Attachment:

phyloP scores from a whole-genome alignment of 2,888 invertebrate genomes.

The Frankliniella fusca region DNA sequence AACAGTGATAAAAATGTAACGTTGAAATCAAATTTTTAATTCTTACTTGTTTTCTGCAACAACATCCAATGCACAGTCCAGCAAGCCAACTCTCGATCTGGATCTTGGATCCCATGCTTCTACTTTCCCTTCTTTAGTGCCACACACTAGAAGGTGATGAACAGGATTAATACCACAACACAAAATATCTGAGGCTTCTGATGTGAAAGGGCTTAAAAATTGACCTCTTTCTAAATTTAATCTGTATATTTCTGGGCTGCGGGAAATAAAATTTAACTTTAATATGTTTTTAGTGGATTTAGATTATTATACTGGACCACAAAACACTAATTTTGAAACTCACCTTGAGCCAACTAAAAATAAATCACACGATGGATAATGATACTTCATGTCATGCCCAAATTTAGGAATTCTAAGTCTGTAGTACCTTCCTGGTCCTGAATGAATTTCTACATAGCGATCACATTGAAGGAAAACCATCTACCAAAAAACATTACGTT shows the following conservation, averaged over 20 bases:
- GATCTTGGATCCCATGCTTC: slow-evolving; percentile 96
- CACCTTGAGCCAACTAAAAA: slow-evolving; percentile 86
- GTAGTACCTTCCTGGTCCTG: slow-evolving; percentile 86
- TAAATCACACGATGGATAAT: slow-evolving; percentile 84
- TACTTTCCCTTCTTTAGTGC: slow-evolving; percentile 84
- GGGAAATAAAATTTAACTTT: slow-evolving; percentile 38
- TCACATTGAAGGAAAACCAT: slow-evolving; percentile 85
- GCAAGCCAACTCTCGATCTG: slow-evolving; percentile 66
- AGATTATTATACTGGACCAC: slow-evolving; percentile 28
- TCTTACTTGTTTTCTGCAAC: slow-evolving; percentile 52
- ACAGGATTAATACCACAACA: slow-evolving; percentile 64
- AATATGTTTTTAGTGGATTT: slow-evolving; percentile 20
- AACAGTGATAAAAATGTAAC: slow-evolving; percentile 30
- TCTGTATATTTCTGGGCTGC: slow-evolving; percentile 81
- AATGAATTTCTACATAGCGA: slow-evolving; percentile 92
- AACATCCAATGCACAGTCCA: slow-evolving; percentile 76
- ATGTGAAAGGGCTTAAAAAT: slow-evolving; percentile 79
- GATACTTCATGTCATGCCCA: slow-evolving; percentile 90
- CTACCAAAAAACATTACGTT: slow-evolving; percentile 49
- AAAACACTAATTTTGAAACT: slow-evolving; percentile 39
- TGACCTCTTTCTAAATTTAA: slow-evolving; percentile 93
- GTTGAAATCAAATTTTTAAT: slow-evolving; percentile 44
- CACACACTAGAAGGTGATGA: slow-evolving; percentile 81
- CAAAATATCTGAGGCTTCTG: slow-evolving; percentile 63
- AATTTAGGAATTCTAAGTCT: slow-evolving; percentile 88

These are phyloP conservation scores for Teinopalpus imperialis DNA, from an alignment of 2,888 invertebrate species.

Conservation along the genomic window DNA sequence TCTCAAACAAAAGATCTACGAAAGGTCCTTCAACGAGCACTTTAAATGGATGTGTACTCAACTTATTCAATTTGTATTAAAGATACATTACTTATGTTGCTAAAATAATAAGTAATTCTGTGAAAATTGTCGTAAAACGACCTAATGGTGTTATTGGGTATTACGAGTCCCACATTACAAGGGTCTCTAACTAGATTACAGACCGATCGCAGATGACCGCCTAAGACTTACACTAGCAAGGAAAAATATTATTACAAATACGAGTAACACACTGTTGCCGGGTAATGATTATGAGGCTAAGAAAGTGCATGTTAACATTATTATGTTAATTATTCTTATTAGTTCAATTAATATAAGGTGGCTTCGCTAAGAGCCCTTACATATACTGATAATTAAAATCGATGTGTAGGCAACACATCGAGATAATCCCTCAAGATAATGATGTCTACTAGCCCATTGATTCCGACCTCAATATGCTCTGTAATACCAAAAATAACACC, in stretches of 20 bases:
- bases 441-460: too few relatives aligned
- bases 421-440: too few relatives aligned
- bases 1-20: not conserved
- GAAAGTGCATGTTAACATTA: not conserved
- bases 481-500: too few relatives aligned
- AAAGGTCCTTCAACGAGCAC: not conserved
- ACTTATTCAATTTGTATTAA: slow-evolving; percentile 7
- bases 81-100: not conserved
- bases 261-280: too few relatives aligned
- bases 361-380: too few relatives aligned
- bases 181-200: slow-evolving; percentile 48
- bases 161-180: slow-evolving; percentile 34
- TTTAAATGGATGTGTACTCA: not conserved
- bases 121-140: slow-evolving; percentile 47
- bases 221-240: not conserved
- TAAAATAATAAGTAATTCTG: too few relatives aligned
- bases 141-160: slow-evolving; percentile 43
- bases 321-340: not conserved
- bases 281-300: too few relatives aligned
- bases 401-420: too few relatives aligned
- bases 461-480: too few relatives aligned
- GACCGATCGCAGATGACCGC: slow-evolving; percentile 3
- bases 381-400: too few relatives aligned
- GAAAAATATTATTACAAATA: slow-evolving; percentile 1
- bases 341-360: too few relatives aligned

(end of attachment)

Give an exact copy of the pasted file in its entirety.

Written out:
phyloP scores from a whole-genome alignment of 2,888 invertebrate genomes.

The Frankliniella fusca region DNA sequence AACAGTGATAAAAATGTAACGTTGAAATCAAATTTTTAATTCTTACTTGTTTTCTGCAACAACATCCAATGCACAGTCCAGCAAGCCAACTCTCGATCTGGATCTTGGATCCCATGCTTCTACTTTCCCTTCTTTAGTGCCACACACTAGAAGGTGATGAACAGGATTAATACCACAACACAAAATATCTGAGGCTTCTGATGTGAAAGGGCTTAAAAATTGACCTCTTTCTAAATTTAATCTGTATATTTCTGGGCTGCGGGAAATAAAATTTAACTTTAATATGTTTTTAGTGGATTTAGATTATTATACTGGACCACAAAACACTAATTTTGAAACTCACCTTGAGCCAACTAAAAATAAATCACACGATGGATAATGATACTTCATGTCATGCCCAAATTTAGGAATTCTAAGTCTGTAGTACCTTCCTGGTCCTGAATGAATTTCTACATAGCGATCACATTGAAGGAAAACCATCTACCAAAAAACATTACGTT shows the following conservation, averaged over 20 bases:
- GATCTTGGATCCCATGCTTC: slow-evolving; percentile 96
- CACCTTGAGCCAACTAAAAA: slow-evolving; percentile 86
- GTAGTACCTTCCTGGTCCTG: slow-evolving; percentile 86
- TAAATCACACGATGGATAAT: slow-evolving; percentile 84
- TACTTTCCCTTCTTTAGTGC: slow-evolving; percentile 84
- GGGAAATAAAATTTAACTTT: slow-evolving; percentile 38
- TCACATTGAAGGAAAACCAT: slow-evolving; percentile 85
- GCAAGCCAACTCTCGATCTG: slow-evolving; percentile 66
- AGATTATTATACTGGACCAC: slow-evolving; percentile 28
- TCTTACTTGTTTTCTGCAAC: slow-evolving; percentile 52
- ACAGGATTAATACCACAACA: slow-evolving; percentile 64
- AATATGTTTTTAGTGGATTT: slow-evolving; percentile 20
- AACAGTGATAAAAATGTAAC: slow-evolving; percentile 30
- TCTGTATATTTCTGGGCTGC: slow-evolving; percentile 81
- AATGAATTTCTACATAGCGA: slow-evolving; percentile 92
- AACATCCAATGCACAGTCCA: slow-evolving; percentile 76
- ATGTGAAAGGGCTTAAAAAT: slow-evolving; percentile 79
- GATACTTCATGTCATGCCCA: slow-evolving; percentile 90
- CTACCAAAAAACATTACGTT: slow-evolving; percentile 49
- AAAACACTAATTTTGAAACT: slow-evolving; percentile 39
- TGACCTCTTTCTAAATTTAA: slow-evolving; percentile 93
- GTTGAAATCAAATTTTTAAT: slow-evolving; percentile 44
- CACACACTAGAAGGTGATGA: slow-evolving; percentile 81
- CAAAATATCTGAGGCTTCTG: slow-evolving; percentile 63
- AATTTAGGAATTCTAAGTCT: slow-evolving; percentile 88

These are phyloP conservation scores for Teinopalpus imperialis DNA, from an alignment of 2,888 invertebrate species.

Conservation along the genomic window DNA sequence TCTCAAACAAAAGATCTACGAAAGGTCCTTCAACGAGCACTTTAAATGGATGTGTACTCAACTTATTCAATTTGTATTAAAGATACATTACTTATGTTGCTAAAATAATAAGTAATTCTGTGAAAATTGTCGTAAAACGACCTAATGGTGTTATTGGGTATTACGAGTCCCACATTACAAGGGTCTCTAACTAGATTACAGACCGATCGCAGATGACCGCCTAAGACTTACACTAGCAAGGAAAAATATTATTACAAATACGAGTAACACACTGTTGCCGGGTAATGATTATGAGGCTAAGAAAGTGCATGTTAACATTATTATGTTAATTATTCTTATTAGTTCAATTAATATAAGGTGGCTTCGCTAAGAGCCCTTACATATACTGATAATTAAAATCGATGTGTAGGCAACACATCGAGATAATCCCTCAAGATAATGATGTCTACTAGCCCATTGATTCCGACCTCAATATGCTCTGTAATACCAAAAATAACACC, in stretches of 20 bases:
- bases 441-460: too few relatives aligned
- bases 421-440: too few relatives aligned
- bases 1-20: not conserved
- GAAAGTGCATGTTAACATTA: not conserved
- bases 481-500: too few relatives aligned
- AAAGGTCCTTCAACGAGCAC: not conserved
- ACTTATTCAATTTGTATTAA: slow-evolving; percentile 7
- bases 81-100: not conserved
- bases 261-280: too few relatives aligned
- bases 361-380: too few relatives aligned
- bases 181-200: slow-evolving; percentile 48
- bases 161-180: slow-evolving; percentile 34
- TTTAAATGGATGTGTACTCA: not conserved
- bases 121-140: slow-evolving; percentile 47
- bases 221-240: not conserved
- TAAAATAATAAGTAATTCTG: too few relatives aligned
- bases 141-160: slow-evolving; percentile 43
- bases 321-340: not conserved
- bases 281-300: too few relatives aligned
- bases 401-420: too few relatives aligned
- bases 461-480: too few relatives aligned
- GACCGATCGCAGATGACCGC: slow-evolving; percentile 3
- bases 381-400: too few relatives aligned
- GAAAAATATTATTACAAATA: slow-evolving; percentile 1
- bases 341-360: too few relatives aligned